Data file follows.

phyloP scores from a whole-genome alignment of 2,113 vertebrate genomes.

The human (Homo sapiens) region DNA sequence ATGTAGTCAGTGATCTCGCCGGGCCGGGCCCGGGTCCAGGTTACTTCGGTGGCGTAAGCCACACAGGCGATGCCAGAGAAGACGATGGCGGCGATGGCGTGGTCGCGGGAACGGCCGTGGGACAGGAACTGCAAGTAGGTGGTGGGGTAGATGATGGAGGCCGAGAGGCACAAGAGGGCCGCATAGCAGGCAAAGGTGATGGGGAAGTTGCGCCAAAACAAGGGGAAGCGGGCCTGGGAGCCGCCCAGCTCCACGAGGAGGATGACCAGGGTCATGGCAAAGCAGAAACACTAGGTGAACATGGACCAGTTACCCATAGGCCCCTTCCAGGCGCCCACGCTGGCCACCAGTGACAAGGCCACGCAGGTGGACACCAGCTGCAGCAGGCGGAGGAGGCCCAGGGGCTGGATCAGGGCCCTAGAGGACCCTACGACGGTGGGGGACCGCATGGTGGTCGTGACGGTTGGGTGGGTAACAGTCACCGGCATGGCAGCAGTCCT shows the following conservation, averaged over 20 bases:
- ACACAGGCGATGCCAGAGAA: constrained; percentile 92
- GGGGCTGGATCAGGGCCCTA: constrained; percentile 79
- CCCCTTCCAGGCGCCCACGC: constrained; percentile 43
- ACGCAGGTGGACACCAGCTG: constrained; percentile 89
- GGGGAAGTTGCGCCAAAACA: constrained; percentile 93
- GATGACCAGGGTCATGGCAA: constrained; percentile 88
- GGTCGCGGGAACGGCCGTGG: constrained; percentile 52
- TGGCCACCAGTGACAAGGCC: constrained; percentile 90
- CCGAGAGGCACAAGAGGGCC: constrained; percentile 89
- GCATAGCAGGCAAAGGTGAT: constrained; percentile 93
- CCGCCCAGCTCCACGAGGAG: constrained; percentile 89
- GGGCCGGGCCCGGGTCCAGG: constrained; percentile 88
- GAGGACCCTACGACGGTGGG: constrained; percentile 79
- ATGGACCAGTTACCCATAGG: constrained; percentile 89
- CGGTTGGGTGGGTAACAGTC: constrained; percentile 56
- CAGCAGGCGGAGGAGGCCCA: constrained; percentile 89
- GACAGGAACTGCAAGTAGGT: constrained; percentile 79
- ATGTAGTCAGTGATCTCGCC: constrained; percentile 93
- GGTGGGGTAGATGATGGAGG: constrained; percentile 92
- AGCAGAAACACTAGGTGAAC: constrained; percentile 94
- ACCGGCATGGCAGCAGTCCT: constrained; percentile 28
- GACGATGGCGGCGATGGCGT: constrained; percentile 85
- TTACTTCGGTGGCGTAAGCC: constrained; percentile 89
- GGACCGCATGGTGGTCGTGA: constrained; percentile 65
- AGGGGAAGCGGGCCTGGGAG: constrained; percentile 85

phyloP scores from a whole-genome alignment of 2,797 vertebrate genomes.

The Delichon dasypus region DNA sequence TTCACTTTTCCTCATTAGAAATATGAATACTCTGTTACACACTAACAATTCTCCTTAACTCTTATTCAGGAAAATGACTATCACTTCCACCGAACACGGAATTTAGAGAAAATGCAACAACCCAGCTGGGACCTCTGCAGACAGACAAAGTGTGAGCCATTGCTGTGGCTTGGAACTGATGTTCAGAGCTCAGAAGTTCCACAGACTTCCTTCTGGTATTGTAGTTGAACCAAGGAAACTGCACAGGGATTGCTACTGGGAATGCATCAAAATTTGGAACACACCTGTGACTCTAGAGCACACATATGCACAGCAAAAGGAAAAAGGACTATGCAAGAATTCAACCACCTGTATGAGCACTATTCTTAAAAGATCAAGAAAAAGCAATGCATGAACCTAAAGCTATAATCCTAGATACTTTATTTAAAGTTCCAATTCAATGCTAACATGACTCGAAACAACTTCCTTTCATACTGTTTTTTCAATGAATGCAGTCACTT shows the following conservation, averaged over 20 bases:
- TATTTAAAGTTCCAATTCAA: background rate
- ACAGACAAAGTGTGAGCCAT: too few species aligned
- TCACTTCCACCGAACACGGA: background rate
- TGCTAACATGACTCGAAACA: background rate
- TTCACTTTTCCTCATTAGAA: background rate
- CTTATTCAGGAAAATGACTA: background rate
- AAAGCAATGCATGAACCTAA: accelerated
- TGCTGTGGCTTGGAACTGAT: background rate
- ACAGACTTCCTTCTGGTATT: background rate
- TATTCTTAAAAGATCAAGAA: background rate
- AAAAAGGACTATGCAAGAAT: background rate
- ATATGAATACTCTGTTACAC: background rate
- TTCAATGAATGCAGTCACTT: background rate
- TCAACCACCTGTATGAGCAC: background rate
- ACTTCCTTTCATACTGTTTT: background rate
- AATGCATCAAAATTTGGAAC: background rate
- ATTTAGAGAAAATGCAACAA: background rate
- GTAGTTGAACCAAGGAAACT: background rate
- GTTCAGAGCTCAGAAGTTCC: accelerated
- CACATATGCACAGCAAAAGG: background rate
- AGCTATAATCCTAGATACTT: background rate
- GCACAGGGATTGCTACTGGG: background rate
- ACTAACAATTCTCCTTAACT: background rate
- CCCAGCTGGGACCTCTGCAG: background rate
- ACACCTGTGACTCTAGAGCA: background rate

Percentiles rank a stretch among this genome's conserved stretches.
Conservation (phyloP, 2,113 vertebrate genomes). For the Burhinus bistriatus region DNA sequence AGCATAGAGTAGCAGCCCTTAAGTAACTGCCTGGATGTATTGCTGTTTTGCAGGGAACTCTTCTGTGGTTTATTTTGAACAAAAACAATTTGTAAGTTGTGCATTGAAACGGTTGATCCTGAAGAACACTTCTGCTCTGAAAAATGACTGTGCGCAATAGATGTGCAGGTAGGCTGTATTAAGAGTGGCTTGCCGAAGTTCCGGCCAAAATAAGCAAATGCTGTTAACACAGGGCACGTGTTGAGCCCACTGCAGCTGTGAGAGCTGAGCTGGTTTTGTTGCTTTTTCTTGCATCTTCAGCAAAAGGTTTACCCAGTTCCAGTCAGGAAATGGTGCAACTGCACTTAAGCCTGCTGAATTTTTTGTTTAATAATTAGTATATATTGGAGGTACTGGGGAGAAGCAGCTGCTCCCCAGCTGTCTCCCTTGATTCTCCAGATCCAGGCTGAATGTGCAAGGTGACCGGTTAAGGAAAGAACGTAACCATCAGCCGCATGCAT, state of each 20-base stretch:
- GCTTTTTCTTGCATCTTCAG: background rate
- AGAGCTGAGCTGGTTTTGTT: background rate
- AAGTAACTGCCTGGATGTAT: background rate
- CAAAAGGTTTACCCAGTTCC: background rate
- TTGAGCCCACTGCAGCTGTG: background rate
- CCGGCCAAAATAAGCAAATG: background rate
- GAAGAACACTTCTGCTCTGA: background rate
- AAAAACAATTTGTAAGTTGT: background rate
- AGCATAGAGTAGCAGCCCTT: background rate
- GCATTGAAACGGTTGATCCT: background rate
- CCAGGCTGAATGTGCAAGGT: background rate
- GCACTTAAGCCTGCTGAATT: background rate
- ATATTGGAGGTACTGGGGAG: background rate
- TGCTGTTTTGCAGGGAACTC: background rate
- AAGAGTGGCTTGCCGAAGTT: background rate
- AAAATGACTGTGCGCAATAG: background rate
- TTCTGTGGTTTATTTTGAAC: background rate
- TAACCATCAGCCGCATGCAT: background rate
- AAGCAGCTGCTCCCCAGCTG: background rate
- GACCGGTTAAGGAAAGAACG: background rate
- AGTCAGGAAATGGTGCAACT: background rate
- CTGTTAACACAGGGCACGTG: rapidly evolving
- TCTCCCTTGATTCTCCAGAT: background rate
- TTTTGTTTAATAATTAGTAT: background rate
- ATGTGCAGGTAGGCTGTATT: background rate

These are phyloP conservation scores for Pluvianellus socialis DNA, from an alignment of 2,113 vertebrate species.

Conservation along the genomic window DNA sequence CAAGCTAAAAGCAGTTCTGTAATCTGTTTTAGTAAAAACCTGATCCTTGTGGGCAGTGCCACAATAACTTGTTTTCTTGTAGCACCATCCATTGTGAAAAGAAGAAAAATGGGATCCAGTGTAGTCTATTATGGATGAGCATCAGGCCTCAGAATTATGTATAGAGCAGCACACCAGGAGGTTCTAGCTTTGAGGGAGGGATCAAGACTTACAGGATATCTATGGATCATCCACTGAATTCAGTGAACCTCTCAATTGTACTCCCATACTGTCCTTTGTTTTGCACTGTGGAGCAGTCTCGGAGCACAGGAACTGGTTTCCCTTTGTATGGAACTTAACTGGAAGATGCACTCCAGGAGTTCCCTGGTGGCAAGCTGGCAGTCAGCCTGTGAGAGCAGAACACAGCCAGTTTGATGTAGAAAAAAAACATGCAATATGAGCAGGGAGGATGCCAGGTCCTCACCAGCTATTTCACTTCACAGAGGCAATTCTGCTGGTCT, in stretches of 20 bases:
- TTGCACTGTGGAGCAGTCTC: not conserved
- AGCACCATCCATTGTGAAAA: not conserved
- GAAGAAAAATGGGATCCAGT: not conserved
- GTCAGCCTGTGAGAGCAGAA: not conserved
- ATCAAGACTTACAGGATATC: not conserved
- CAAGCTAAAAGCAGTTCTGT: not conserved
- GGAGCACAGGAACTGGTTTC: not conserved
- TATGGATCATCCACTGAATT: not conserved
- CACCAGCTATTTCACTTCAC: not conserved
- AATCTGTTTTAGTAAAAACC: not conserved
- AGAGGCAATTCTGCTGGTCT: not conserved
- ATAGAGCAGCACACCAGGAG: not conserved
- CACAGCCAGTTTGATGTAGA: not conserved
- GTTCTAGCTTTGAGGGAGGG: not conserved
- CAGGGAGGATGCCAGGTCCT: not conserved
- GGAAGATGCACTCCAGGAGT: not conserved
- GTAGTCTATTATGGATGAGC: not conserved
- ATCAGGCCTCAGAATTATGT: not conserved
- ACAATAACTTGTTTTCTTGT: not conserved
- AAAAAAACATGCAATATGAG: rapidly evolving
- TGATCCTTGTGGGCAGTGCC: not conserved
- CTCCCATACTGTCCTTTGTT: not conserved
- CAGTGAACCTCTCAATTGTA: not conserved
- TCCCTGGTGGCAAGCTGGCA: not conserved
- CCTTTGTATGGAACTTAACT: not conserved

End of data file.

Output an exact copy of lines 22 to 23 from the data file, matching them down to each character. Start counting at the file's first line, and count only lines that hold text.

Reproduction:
- AGCAGAAACACTAGGTGAAC: constrained; percentile 94
- ACCGGCATGGCAGCAGTCCT: constrained; percentile 28